‘Homeland is racist’: artists sneak subversive graffiti on to TV show

Street artists say they were asked to add authenticity to scenes of Syrian refugee camp, but took chance to air criticisms of show’s depiction of Muslim world.  Caram Kapp, one of the street artists hired by the US television show Homeland, explains why he and his colleagues daubed subversive graffiti on one of the show’s sets in Berlin. Kapp, who is based in Berlin, and the other artists were hired to add authenticity to a scene set in a refugee camp, but instead they wrote ‘Homeland is racist’ in Arabic. Kapp says they disagreed with what they see as a reductionist portrayal of Arabs and other minorities in the show

Three graffiti artists hired to add authenticity to refugee camp scenes in this week’s episode of Homeland have said they instead used their artwork to accuse the TV programme of racism.

The graffiti here says: ‘Homeland is racist.’

The graffiti here says: ‘Homeland is racist.’ Photograph: Courtesy of the artists

In the second episode of the fifth season, which aired in the US and Australia earlier this week, and will be shown in the UK on Sunday, lead character Carrie Mathison, played by Claire Danes, can be seen striding past a wall daubed with Arabic script reading: “Homeland is racist.”

Other slogans painted on the walls of the fictional Syrian refugee camp included “Homeland is a joke, and it didn’t make us laugh” and “#blacklivesmatter”, the artists – Heba Amin, Caram Kapp and Stone – said in a statement published online.

The graffiti on the left says: ‘Freedom … now in 3D’. The one on the right says: ‘Homeland is watermelon’ (which is slang for not to be taken seriously).

The graffiti on the left says: ‘Freedom … now in 3D’. The one on the right says: ‘Homeland is watermelon’ (which is slang for not to be taken seriously). Photograph: Courtesy of the artists

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Taking back Palestine’s streets: exclusive interview with underground Jerusalem graffiti artist

[“There’s no voice greater than the voice of the intifada” (Image courtesy of the artist)]

Graffiti has been a tool of the Palestinian liberation struggle for decades; during the first intifada in the late 1980s and early ’90s, Palestinians painted graffiti on all the walls as a means of protesting the occupation. Graffiti artists were met with brutal suppression if caught.

Young Palestinians are carrying on the legacy of art as a form of resistance today. On 12 January, an unknown group penetrated the heavily-fortified heart of West Jerusalem overnight and painted graffiti bearing political messages on walls, doors, construction sites and other surfaces. Most of the paintings pictured a woman’s face masked with a kuffiyeh, the traditional Palestinian checkered scarf. Below some of the images was the word “revolt” in Arabic.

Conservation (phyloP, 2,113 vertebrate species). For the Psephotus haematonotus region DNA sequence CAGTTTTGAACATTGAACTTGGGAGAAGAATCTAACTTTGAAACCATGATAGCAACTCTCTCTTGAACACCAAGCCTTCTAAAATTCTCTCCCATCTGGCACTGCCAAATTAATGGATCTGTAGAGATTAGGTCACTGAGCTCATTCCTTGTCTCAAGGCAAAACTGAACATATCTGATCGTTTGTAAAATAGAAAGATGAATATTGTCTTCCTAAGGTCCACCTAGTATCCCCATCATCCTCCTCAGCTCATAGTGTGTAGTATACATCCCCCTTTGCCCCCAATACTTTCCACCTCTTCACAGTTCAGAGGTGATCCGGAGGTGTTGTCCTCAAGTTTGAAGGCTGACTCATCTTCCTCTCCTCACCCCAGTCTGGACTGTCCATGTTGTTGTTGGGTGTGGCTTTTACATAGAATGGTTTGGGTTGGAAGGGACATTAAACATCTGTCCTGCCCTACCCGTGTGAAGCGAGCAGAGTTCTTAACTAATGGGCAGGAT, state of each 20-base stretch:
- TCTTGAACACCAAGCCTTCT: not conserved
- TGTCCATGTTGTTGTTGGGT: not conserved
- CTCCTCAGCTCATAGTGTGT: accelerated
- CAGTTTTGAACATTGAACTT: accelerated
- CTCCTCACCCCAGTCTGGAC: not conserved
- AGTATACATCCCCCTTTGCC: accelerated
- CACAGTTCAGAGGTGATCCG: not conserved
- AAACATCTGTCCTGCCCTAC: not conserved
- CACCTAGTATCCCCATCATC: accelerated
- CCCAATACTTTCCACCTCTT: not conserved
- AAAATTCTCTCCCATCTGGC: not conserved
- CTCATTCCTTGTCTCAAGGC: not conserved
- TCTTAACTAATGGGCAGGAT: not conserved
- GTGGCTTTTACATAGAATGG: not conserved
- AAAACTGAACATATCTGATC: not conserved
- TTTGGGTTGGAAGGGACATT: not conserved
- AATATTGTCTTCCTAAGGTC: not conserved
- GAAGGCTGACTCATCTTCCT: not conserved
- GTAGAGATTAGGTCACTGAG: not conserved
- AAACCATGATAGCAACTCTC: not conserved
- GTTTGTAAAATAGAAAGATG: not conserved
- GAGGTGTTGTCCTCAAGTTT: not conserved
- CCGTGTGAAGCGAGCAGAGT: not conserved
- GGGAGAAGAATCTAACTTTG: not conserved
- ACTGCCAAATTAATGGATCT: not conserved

The group hit the walls of Jerusalem again five days later, and issued an anonymous statement vowing to carry on their action to send messages to the Israeli and Palestinian communities.

In the following weeks, other groups took up the spray can torch in various cities including Haifa and Jaffa.

And in June, the Jerusalem activists took a daring step by painting graffiti on the doors and walls of governmental buildings as well as the doorways of Israeli houses in Jerusalem and Palestinian houses occupied since the ethnic cleansing of 1948. They sent the same messages calling upon Palestinians in general, and Palestinian women in particular, to revolt. They also painted “Remember Gaza” across the wall of one of the buildings in big letters.

Underground graffiti artist speaks out

A member of the group, a confident young Palestinian feminist activist who operates under the pseudonym “Laila,” spoke to The Electronic Intifada on condition of anonymity. Laila has been active in street art in Palestine before the creation of the anonymous Jerusalem group, focusing on painting both the walls of West and East Jerusalem.

“Some of the street art I have done was in what has now become West Jerusalem in Jewish-dominated areas,” said Laila. “Some other stuff I have done is in East Jerusalem where messages have been more about feminist messages to [Palestinian] women, mostly to wake up and not be drowned out by the patriarchal nature of our society.” Continue reading